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A new challenge – Josep Garcia prepares for the World Enduro Super Series

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227656_KTM_Enduro_Team_Shooting_2018_Gar

A new challenge – Josep Garcia prepares for the World Enduro Super Series

It only seems like yesterday that Red Bull KTM Factory Racing’s Josep Garcia was crowned Enduro2 World Champion. But with KTM turning their attentions to the newly formed World Enduro Super Series, the young Spaniard is busy preparing for an altogether new challenge in 2018.

Josep’s speed on two-wheels is unquestionable. With his whole family riding bikes, the 21-year-old jokes that ‘fuel is in my blood’. Growing up racing motocross, he even spent a season road-racing in the Red Bull MotoGP Rookies Cup before settling on enduro.

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Josep Garcia (ESP) © Marcin Kin

Josep has won several Spanish championships before claiming his first world title in 2017. A new challenge now faces the fun-loving Spaniard, with the inaugural World Enduro Super Series kicking off with round one – Extreme XL Lagares – on May 11. A seven-race series, the WESS is made up of Hard Enduro, Classic Enduro, Cross-country and Beach Races. The KTM BLOG caught up with Josep to find out how he’s approaching his latest adventure.

We’re only a couple of weeks away from the first round of the World Enduro Super Series now, how are you feeling going into Extreme XL Lagares?
“I am feeling really good, I have been doing a lot of training for the WESS, especially on the KTM 300 EXC TPI, which I am really enjoying. I’m not sure how the race will go, but I’m ready to fight!”

With so many different types of events, the WESS is going to be very different to the EnduroGP championship, how have you altered your training to prepare for the series?
“Over the winter I have been concentrating on the extreme riding. I know my pace on the Classic Enduros will be fine but improving my speed on the more technical terrain has been my priority up to now. As the season goes on, the whole team will look at the calendar and prepare specifically for the next round as there are so many different styles of event – even the Hard Enduros are unique.

I’ll keep riding the KTM 250 EXC-F 4-stroke throughout the year too as I will also be riding the Spanish Enduro Championship. I want to keep a good feeling on the bike.”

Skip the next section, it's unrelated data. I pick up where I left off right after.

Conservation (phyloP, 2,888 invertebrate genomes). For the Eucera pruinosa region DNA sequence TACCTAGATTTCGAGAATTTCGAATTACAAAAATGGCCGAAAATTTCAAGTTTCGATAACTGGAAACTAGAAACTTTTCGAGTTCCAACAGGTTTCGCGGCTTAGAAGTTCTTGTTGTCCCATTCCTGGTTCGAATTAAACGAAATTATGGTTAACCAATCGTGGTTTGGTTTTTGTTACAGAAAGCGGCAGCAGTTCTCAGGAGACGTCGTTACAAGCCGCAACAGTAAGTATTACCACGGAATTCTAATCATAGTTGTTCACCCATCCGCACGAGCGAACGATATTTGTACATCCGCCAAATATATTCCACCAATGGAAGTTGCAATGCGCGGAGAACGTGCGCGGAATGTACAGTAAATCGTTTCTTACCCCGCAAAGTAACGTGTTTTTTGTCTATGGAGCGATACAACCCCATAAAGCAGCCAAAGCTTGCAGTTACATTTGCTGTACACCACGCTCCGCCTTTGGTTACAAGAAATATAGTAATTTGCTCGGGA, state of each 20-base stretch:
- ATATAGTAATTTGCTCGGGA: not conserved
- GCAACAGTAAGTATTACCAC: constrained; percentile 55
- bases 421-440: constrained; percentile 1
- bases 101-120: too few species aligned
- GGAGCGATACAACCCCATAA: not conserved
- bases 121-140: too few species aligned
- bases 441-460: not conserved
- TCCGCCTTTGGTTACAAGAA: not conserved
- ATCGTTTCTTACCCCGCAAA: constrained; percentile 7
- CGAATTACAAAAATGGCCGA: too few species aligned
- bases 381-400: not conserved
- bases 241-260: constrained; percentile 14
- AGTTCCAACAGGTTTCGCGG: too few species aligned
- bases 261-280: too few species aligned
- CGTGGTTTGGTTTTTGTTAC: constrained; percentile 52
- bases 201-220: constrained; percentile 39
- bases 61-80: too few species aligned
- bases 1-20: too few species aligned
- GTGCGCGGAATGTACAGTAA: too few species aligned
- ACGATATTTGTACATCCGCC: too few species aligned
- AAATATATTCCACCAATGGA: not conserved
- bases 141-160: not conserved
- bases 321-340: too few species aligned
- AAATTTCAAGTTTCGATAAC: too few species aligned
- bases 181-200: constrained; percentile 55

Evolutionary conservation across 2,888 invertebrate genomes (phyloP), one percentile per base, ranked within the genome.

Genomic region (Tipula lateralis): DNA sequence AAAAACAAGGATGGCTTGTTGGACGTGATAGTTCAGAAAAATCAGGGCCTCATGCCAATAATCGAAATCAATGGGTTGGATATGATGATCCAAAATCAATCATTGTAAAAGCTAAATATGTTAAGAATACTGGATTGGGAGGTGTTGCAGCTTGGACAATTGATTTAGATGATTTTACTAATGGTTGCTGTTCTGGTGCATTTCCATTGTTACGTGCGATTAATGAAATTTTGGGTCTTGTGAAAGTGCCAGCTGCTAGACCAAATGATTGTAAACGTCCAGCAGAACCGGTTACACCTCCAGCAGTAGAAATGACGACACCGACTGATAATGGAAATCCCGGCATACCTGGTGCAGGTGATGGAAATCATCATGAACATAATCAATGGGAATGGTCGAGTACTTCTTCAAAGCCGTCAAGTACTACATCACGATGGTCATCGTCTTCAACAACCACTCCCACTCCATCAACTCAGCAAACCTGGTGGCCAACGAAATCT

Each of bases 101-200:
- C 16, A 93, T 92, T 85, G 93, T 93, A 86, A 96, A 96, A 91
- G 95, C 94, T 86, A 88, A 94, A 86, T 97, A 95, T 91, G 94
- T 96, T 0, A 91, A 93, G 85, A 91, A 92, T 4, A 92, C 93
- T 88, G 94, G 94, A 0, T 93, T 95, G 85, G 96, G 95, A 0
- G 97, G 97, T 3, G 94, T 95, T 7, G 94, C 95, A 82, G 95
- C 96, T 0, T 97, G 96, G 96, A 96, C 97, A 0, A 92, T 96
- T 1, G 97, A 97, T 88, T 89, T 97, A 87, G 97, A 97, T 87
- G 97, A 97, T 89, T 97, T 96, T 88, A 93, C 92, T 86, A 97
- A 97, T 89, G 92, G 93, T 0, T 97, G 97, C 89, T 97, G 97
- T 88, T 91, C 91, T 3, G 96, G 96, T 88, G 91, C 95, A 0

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Josep Garcia (ESP) © Marcin Kin

You entered the Bassella Race 1 Xtreme back in February and came fifth, just a few minutes from the win and beating some of the Hard Enduro regulars in the process. How did you find the event and did it help to prepare you for the WESS season ahead?
“Bassella was the first race I did on the KTM 300 EXC TPI  and it was really good training for the Hard Enduros in the WESS. We did the race using a GPS as well and I enjoyed that a lot, especially as it was good practice for Red Bull Romaniacs at the end of July.

I started really well in the race and even passed Alfredo, then as we were coming onto the faster section I hit a rock and broke my rear brake lever. After that I didn’t want to push too hard and risk crashing so I eased off a bit. I was so happy with the result though and it shows my training is working.“

So, the KTM 300 EXC TPI 2-stroke for the Hard Enduros, the KTM 250 EXC-F 4-stroke for the Classic Enduros, what about the Red Bull Knock Out Beach Race at the end of the year, do you fancy having a go on a KTM 450 SX-F?
“The team and I haven’t really discussed that yet, so I am not sure whether to go for the KTM 350 SX-F or KTM 450 SX-F. One of the most important things in the sand is rider fitness, the start is also important – you have to get away at the front. I am not too heavy so maybe the KTM 350 SX-F will be enough, we will have to do some testing nearer the event.”

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Josep Garcia (ESP) © Marcin Kin

Your speed and motocross skills could come in very handy there.
“Yes, I like motocross tests, but Red Bull Knock Out is something different. It is all held in deep sand and it makes things very tough. I think Nathan Watson will do very well there and I will certainly need to train before the race to get used to it. We don’t have that much deep sand in Catalonia where I live so I think I will go to test in France to train in the sand.”

The KTM Enduro Factory Racing Team is now five-strong. You know Nathan from your time in EnduroGP, how well do you get along with the others in the group?